Over the last two weeks or so, a video called 'Kony 2012' has gone viral on many social media sites. This video is part of a campaign launched by Invisible Children, an organisation committed to "end[ing] the longest running armed conflict in Africa," that conflict being mainly perpetuated by the LRA, or Lords Resistance Army, whose works were, until 2007, based mainly in Uganda. Invisible Children's 'Kony 2012' campaign aims to be the final push in the effort to find Joseph Kony, the leader or the LRA, and have him arrested, thus supposedly halting the LRA in their tracks and putting an end to the many abuses against human rights that have been committed by the LRA. This video has spread like wildfire across Twitter, Facebook, Vimeo, many blogs, and has also been picked up by most main news providers and boradcasted across the world. For the past fortnight, when I log on to Facebook, all I can see are status' supporting Invisible Children, linking the Kony 2012 film, or referencing something to do with Kony.
I got in to rather a heated discussion with someone about this overwhelming support of the IC campaign. Because, quite frankly, I don't agree with it. Whilst the person I was talking to took great offence to my lack of support and seemed to think that I was an inhumane Satanist with questionable morals and no desire to help anyone but myself , I want to point out that in no way do I condone what Kony and his followers do, in no way do I think that it is OK for conflicts like those we see in East Africa to be allowed, and above all else, I want these conflicts to be stopped, and people to be allowed to live in peace and safety.
What I do object to, however, is the attitudes that this IC campaign encourages, and the ideologies and approaches that are behind it. I think it is very important to read the following opinions and articles before we get in to the central point of my argument - and if you read only one, read the last link from the Huffington Post, written by Michael Deibert;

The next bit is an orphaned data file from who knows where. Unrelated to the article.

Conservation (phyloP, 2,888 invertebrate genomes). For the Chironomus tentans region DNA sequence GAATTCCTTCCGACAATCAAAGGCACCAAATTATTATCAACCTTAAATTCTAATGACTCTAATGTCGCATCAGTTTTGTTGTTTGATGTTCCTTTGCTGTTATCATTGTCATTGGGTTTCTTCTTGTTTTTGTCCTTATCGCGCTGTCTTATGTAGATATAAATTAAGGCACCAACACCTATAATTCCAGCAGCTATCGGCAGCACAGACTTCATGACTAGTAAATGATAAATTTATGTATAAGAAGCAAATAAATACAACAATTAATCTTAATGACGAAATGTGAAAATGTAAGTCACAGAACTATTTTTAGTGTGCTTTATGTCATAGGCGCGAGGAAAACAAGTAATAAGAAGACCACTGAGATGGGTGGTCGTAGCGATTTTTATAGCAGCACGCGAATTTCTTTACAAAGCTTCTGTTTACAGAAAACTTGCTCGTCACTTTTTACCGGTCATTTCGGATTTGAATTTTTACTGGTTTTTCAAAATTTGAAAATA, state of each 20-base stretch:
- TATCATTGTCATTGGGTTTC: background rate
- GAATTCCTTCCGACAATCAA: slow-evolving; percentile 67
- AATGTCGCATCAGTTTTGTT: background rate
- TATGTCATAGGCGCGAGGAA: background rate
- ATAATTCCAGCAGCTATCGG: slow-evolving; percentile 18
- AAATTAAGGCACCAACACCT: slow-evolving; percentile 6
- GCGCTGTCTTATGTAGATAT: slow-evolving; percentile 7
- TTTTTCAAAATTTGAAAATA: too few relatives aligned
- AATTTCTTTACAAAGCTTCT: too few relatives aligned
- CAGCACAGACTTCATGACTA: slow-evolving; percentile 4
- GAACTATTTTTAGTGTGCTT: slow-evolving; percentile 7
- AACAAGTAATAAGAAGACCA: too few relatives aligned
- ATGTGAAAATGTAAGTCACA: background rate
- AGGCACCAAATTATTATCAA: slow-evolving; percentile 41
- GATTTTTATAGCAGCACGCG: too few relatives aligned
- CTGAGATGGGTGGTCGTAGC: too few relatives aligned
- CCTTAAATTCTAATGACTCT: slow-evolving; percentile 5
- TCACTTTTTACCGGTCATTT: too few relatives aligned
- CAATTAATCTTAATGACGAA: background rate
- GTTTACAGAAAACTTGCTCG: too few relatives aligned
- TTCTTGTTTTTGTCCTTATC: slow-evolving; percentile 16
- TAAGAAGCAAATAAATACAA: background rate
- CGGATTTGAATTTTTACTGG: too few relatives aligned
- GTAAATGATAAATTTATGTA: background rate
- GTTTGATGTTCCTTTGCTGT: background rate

What I object to, in regards to this campaign is first and foremost the misconstrued facts within the campaign. During the entire 30 minutes of the Kony 2012 film, in which Uganda is portrayed as a war-stricken country in desperate need of foreign aid, the narrator neglects to mention the fact that in fact the LRA fled Uganda in 2007 and since then the country is rebuilding itself up in quite a peaceful manner. Whilst it is all very well the be passionately desiring to help people in Uganda, the LRA's crimes are in actual fact now being commited in southern Sudan and the Democratic Republic of the Congo. We are five years (and more) too late for Uganda.
Not only that, but the video also fails to mention that the Ugandan government is not the "good guy" as portrayed, but in fact came to power in the very way that Kony now tried to - through guerrilla warfare and the use of child soldiers, not to mention countless rapes, murders and tortures.
Secondly, I resent the attitudes created by this kind of campaign. As a development studies student I have seen my fair share of the "White Mans Burden" attitude. For some reason, we see these indigenous people as poor victims of circumstance, and think ourselves to be the only ones fit to save them from themselves. God forbid we actually gave the the resources, opportunities and help to advocate for themselves - no, we must march in with guns waving and archaic colonial attitudes, to become to White Saviour of the day!